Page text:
Refugee Health Clinic scales back as demand outpaces support

Source: 
The Record

Terry Pender The Record Mon., Nov. 28, 2022

KITCHENER — At a time when more refugees and newcomers than ever before are arriving in the region, a medical clinic that specializes in helping them has to cut back operations because of a lack of funding.

Beginning Jan. 1, the Refugee Health Clinic that operates on David Street in Kitchener in association with the McMaster School of Family Medicine will stop taking new patients, shift to a nurse-practitioner model and try to reduce its current patient roster of 500, said Dr. Neil Arya.

“I will be going in there about once a month, consulting a little bit,” said Arya, who founded the clinic in 2008.

Designed to handle about 200 government-assisted refugees a year and working closely with Reception House, the clinic aimed to treat newcomers, get them stabilized and transfer them to other family doctors in the region.

“We aren’t taking any new patients. It will just be the people that we have,” said Arya.

Hospital emergency rooms packed because of seasonal flu, respiratory syncytial virus (RSV) and COVID-19 will become even more crowded as refugees are sent there for medical help, he said.

“And we have seen chronic issues such as hepatitis B not being diagnosed in a timely fashion, with no screening among refugees, again leading to future negative consequences for the individual and health system,” said Arya. “It is going to worsen the crisis.”

Once the patient roster is down to 400, the clinic will try to take 50 refugees a year from Reception House, thanks to funds from the Immigration Partnership that will fund interpretation for family doctors taking high-risk patients, he said.

Originally, the clinic aimed to keep refugees on the roster for six months. It became harder to find them family doctors in the region, and the clinic’s caseload ballooned to far more than it was ever designed to handle.

“It became impossible to cope,” said Arya. “During the pandemic family doctors have felt overwhelmed.”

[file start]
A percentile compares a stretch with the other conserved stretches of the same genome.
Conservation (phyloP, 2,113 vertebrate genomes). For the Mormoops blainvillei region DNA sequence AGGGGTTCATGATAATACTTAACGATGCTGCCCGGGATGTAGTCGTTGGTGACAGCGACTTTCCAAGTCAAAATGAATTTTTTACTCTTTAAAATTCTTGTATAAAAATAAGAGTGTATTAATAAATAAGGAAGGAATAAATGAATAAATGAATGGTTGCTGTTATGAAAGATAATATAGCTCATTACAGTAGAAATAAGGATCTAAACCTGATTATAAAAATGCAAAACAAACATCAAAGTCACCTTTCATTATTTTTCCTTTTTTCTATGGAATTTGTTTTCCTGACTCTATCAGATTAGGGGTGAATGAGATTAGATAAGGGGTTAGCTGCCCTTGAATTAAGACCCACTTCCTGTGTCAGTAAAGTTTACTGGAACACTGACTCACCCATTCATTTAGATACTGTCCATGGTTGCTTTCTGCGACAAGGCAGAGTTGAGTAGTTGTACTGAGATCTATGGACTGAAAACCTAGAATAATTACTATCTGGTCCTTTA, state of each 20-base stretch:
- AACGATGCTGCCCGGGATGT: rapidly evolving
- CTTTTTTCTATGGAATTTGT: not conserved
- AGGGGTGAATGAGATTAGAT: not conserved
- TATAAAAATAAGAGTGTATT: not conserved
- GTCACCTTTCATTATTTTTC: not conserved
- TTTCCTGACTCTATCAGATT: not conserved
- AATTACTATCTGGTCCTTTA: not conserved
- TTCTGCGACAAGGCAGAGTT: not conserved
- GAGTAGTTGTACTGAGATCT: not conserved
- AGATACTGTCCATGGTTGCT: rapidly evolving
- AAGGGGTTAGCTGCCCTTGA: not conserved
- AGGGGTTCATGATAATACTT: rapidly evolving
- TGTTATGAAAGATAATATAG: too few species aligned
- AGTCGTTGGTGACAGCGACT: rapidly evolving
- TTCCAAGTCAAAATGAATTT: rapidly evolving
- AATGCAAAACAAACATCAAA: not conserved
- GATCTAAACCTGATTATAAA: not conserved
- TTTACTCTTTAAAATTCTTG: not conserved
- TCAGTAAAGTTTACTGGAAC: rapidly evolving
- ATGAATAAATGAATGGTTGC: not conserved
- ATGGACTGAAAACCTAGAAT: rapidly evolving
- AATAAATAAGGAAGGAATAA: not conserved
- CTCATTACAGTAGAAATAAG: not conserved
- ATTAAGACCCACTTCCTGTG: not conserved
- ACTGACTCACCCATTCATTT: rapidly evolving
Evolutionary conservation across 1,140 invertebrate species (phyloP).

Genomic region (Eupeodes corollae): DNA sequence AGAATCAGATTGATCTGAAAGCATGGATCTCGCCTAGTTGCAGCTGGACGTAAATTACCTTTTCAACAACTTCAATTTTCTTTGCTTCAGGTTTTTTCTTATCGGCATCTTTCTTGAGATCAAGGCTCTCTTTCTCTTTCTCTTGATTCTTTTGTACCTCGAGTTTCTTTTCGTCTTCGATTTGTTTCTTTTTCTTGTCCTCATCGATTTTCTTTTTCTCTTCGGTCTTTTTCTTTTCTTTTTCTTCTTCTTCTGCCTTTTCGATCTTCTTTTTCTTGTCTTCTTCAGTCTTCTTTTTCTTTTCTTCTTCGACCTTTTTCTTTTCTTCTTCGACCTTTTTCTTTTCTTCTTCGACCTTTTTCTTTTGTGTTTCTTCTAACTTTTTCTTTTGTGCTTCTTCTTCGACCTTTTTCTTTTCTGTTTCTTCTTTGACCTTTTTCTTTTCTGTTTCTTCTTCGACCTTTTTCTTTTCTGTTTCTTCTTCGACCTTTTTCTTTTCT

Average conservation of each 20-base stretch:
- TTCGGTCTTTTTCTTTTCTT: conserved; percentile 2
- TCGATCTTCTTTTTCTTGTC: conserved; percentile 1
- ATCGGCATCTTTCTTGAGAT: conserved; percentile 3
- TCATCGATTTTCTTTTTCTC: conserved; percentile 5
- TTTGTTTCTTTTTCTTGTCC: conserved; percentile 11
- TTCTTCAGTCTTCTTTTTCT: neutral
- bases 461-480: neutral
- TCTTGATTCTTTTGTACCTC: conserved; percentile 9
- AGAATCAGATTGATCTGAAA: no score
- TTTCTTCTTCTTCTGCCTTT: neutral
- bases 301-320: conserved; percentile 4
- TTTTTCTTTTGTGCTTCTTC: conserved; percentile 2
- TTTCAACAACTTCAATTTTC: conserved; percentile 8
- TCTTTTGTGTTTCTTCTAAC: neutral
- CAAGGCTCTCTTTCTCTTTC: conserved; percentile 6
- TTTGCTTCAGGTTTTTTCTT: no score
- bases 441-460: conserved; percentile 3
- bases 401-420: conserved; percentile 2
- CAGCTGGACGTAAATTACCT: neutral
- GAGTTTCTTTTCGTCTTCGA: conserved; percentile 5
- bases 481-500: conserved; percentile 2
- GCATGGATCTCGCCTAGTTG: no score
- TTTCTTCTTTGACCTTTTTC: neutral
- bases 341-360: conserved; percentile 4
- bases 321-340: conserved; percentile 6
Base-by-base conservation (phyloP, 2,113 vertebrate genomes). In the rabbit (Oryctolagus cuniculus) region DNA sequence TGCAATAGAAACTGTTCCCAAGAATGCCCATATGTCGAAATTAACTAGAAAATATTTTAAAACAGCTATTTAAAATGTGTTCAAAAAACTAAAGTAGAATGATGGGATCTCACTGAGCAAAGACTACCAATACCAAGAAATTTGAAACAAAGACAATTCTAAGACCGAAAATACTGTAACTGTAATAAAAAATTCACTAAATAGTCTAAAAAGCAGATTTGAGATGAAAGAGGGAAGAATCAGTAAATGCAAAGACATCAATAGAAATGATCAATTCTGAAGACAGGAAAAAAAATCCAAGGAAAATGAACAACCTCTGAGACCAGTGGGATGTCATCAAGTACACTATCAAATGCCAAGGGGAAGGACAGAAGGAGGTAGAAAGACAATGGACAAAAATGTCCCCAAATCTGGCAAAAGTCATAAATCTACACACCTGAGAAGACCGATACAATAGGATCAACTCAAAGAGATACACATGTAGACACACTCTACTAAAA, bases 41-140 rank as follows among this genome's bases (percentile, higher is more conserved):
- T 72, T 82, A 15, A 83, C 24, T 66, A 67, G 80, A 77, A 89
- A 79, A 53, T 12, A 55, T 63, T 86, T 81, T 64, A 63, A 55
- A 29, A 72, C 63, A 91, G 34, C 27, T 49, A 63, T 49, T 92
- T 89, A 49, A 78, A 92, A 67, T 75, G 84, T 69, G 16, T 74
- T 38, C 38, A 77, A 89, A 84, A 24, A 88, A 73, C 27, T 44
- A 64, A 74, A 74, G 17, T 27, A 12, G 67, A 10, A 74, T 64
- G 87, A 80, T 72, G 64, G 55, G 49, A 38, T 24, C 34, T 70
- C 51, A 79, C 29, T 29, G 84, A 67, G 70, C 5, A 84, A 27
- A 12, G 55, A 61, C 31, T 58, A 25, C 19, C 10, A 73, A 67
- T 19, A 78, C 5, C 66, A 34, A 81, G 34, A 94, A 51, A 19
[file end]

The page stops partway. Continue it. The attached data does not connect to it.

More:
It is not just an issue for the Refugee Health Clinic. The entire system of primary care across the province is buckling under the strain of a pandemic, seasonal influenza and RSV, said Heather Montgomery, communications director at Reception House.

In the coming year about 750 government-assisted refugees are expected in Waterloo Region. That figure does not include Ukrainians fleeing the Russian invasion of their country.

“At Reception House we are seeing double to triple the number of people we would typically support in a year,” said Montgomery.

Refugees are among a much larger number of people who are having trouble accessing primary health care, said Montgomery.

The system-wide strain on primary care is happening as Ottawa increased immigration levels to 500,000 annually. Canada’s birth rate of 1.4 children for every woman is well below the 2.1 children needed to replace its population without immigration. So enhanced immigration is essential for continued economic growth in the future, the federal government says.

“Let’s be clear: this isn’t a health clinic issue, it is a health systems issue,” said Montgomery. “Specialized health clinics will never be able to absorb everyone coming to our community unless we can transition people to their own primary health providers.”

The federal and provincial government have to do better, she said.

“We need better connections between our federal immigration policy, and our provincial health policy,” said Montgomery. “What we are currently seeing in Ontario at least is a lack of investment in health care at the very time it needs to be bolstered and strengthened.”